26
(Photo: Prive. Doc)

Is the Economic Recovery Task Force up to the task?

IO – It’s been seven months now since the Covid-19 pandemic started to haunt our social and economic way of life. It’s unimaginable that the year’s challenges turned out to be more complex than we previously expected. Last year’s economic slowdown was supposed to be the beginning of our economic recovery. But exactly the opposite happened. Our economy is sliding further downhill and now suffering negative growth.

All due to the Covid-19 pandemic. The restriction in social and economic life has resulted in business screeching to a halt. Purchasing power is significantly down, leading to weakened household consumption. In turn, investment also plummeted, as exports and imports contracted due to the global demand being destroyed by the pandemic. Thus, negative economic growth becomes inevitable. Only a few countries are still able to witness positive economic growth and that has been made possible by their ability to bring the pandemic under control.

Since the beginning, the pandemic response strategy has been dilemmatic. The first option is a strategy that focuses on pandemic mitigation, for example by imposing a strict lockdown, which means sacrificing the economy. A strict lockdown doesn’t give room for businesses to operate, causing huge losses. Large corporations and MSMEs will all close down, leading to a wave of retrenchments or furloughs. Most people will lose their income. Unemployment and poverty rate will increase.

This strategy can succeed in the early days of the pandemic only if the people are disciplined enough to endure a lockdown. But this strategy can no longer be an option when the pandemic has spread so far and wide that it becomes increasingly difficult to determine which areas need to be locked down. It will be even more impossible to do when society has a poor level of discipline to comply with lockdown measures.

Only a few countries are successful in containing the pandemic through strict lockdowns. One of these is China. China can be said to have beaten the Covid-19 pandemic, which has enabled their economy to gradually recover. In contrast, other countries that had also implemented a lockdown are not as fortunate as China. Lockdown without strong discipline only serves to plunge those countries off a recession cliff. Argentina is a fitting example in this respect.

The second option is a strategy that prioritizes the economy. Ignore the pandemic. There are no restrictions whatsoever on social and economic activities. Factories and malls can still operate as they would normally. People can still gather without any worries. This strategy generally results in a dramatic increase in cases and deaths. The poster boy in this case is the United States of America.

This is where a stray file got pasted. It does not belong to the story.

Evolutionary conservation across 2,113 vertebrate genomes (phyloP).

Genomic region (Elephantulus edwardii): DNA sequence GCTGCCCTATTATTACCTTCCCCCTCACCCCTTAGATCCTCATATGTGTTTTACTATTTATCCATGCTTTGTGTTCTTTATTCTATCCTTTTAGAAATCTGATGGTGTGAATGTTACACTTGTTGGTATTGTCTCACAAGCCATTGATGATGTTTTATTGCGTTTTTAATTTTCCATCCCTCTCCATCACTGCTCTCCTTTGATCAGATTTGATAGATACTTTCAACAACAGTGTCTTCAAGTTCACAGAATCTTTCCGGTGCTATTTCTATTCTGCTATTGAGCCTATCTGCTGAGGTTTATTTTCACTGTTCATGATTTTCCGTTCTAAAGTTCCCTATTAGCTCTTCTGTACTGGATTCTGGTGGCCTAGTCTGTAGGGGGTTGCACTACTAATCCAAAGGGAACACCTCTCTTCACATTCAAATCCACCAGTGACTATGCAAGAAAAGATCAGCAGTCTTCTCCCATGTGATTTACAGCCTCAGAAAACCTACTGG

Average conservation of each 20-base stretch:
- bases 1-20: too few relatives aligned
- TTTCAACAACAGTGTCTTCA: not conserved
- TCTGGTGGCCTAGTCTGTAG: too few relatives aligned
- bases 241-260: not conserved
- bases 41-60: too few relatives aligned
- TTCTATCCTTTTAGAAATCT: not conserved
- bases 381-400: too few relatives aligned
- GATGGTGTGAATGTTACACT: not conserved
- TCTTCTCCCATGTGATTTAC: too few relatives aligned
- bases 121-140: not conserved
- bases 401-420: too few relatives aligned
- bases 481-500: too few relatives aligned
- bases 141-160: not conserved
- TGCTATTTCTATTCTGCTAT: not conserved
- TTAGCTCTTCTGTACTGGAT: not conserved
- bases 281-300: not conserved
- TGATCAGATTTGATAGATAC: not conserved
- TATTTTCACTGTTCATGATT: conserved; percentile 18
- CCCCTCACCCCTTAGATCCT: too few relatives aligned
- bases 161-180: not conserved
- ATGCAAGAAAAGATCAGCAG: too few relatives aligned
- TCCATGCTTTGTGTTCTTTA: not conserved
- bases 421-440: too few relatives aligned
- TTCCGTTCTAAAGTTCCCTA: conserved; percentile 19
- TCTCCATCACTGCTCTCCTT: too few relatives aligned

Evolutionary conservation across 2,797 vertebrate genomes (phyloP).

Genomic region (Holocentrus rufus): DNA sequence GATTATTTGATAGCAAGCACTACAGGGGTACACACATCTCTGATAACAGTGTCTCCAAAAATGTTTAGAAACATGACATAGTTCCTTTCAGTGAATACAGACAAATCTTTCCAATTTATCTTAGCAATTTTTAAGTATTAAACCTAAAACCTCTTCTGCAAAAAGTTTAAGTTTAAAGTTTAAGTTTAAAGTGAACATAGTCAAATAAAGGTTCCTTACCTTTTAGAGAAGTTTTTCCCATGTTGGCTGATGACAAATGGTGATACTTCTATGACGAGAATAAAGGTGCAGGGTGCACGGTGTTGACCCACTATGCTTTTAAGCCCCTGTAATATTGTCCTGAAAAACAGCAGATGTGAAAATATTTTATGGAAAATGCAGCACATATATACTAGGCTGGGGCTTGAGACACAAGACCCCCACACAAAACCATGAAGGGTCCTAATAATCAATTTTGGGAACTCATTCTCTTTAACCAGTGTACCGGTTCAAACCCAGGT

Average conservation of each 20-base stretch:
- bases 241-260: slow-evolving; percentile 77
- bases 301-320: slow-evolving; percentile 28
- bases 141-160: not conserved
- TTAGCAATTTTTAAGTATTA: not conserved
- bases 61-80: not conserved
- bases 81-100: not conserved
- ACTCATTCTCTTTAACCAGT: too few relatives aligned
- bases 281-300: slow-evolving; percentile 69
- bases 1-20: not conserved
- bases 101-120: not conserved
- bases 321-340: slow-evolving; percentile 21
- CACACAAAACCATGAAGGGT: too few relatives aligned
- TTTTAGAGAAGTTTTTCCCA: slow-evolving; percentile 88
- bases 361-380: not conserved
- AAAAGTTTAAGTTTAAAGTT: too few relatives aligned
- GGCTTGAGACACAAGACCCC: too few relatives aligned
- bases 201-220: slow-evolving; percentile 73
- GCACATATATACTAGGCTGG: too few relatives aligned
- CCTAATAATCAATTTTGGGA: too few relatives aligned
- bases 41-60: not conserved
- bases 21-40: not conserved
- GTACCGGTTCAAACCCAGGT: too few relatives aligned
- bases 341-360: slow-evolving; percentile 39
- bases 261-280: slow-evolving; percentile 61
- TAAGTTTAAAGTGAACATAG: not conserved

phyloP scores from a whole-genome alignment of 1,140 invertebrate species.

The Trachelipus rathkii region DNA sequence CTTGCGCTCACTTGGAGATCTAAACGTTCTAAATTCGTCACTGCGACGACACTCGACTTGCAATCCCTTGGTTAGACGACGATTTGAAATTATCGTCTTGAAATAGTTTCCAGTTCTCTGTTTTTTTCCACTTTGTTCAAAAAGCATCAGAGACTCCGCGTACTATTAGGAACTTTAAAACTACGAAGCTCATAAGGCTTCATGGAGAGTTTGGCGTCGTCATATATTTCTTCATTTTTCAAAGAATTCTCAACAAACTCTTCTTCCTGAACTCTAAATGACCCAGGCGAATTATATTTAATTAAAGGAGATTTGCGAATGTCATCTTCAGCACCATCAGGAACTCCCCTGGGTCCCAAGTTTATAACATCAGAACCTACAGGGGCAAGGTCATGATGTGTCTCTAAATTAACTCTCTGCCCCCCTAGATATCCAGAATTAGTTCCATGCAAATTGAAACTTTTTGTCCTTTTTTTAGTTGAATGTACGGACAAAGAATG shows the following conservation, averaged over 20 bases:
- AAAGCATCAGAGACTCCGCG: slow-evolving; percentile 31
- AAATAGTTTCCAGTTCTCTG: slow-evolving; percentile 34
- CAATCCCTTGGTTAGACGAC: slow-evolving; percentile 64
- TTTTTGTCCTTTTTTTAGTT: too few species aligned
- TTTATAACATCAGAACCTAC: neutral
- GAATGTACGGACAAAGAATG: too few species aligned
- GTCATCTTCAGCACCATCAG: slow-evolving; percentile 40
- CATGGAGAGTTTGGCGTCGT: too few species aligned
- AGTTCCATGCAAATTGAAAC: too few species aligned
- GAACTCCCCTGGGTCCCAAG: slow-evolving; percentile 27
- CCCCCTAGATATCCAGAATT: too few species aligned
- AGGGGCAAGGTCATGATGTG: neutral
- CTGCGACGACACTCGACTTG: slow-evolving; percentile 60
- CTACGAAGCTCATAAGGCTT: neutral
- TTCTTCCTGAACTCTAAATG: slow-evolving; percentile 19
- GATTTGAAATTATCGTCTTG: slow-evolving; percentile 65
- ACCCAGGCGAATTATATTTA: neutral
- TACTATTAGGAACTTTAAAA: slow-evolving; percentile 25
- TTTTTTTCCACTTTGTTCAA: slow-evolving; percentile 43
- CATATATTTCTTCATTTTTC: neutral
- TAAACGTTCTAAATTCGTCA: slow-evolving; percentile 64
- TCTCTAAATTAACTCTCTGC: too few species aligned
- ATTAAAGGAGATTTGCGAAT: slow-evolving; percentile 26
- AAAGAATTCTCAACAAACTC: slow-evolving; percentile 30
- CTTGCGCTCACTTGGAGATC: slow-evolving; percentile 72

Indonesia, on the other hand, has from the start avoided the polar extremes mentioned above. Indonesia didn’t choose a strict lockdown strategy because it seems that the Government is aware that the discipline of our people is not strong enough to support the implementation of a lockdown. In addition, the Government also calculated that it wouldn’t be feasible to keep funding the lockdown through cash handouts and job retention schemes, especially when it can’t be ascertained when the wave of infections will be over. However, the Government also can’t ignore the deadly coronavirus. Ultimately, the Government chose the middle way – a difficult balancing act between handling the Covid-19 and safeguarding the economy at the same time.

The Government’s policy in tackling the Covid-19 pandemic while protecting the economy initiated a stimulus program, which at that time costed Rp405 trillion. In later developments, the Government didn’t only increase the budget but also tried to bolster the management of the pandemic response and its collateral damage. The Covid-19 stimulus measure was then increased to Rp695 trillion. Meanwhile, to improve the management of the pandemic response, President Joko Widodo issued Presidential Decree No. 82/2020 on the Covid-19 Response and National Economic Recovery Committee.

Economic Recovery Task Force’s Missions

Based on the decree, the President will exert direct control and monitoring capability over all policies related to the handling of Covid-19 and national economic recovery. Under the President is a Policy Committee tasked with making recommendations on appropriate policies and strategies. The Policy Committee consists of the Coordinating Economic Minister as the Chairman, assisted by six deputies, consisting of the Coordinating Maritime Affairs and Investment Minister, the Coordinating Political, Legal and Security Affairs Minister, the Coordinating Human Development and Cultural Minister, Finance Minister, Health Minister and Home Minister.

At the operational level, there is a Chief Executive whose responsibilities are to execute the policy in the field and coordinate the two task forces (the Covid-19 Handling Task Force and the National Economic Recovery and Transformation Task Force). The former is headed by Doni Monardo, while the latter is led by Budi Gunadi Sadikin, who is also the Deputy SOE Minister.

The programs carried out by the National Economic Recovery (PEN) task force aims to protect, support and improve the economic capacity of business actors in carrying out their businesses during the Covid-19 pandemic. PEN programs are expected to rejuvenate demand as well as the supply side.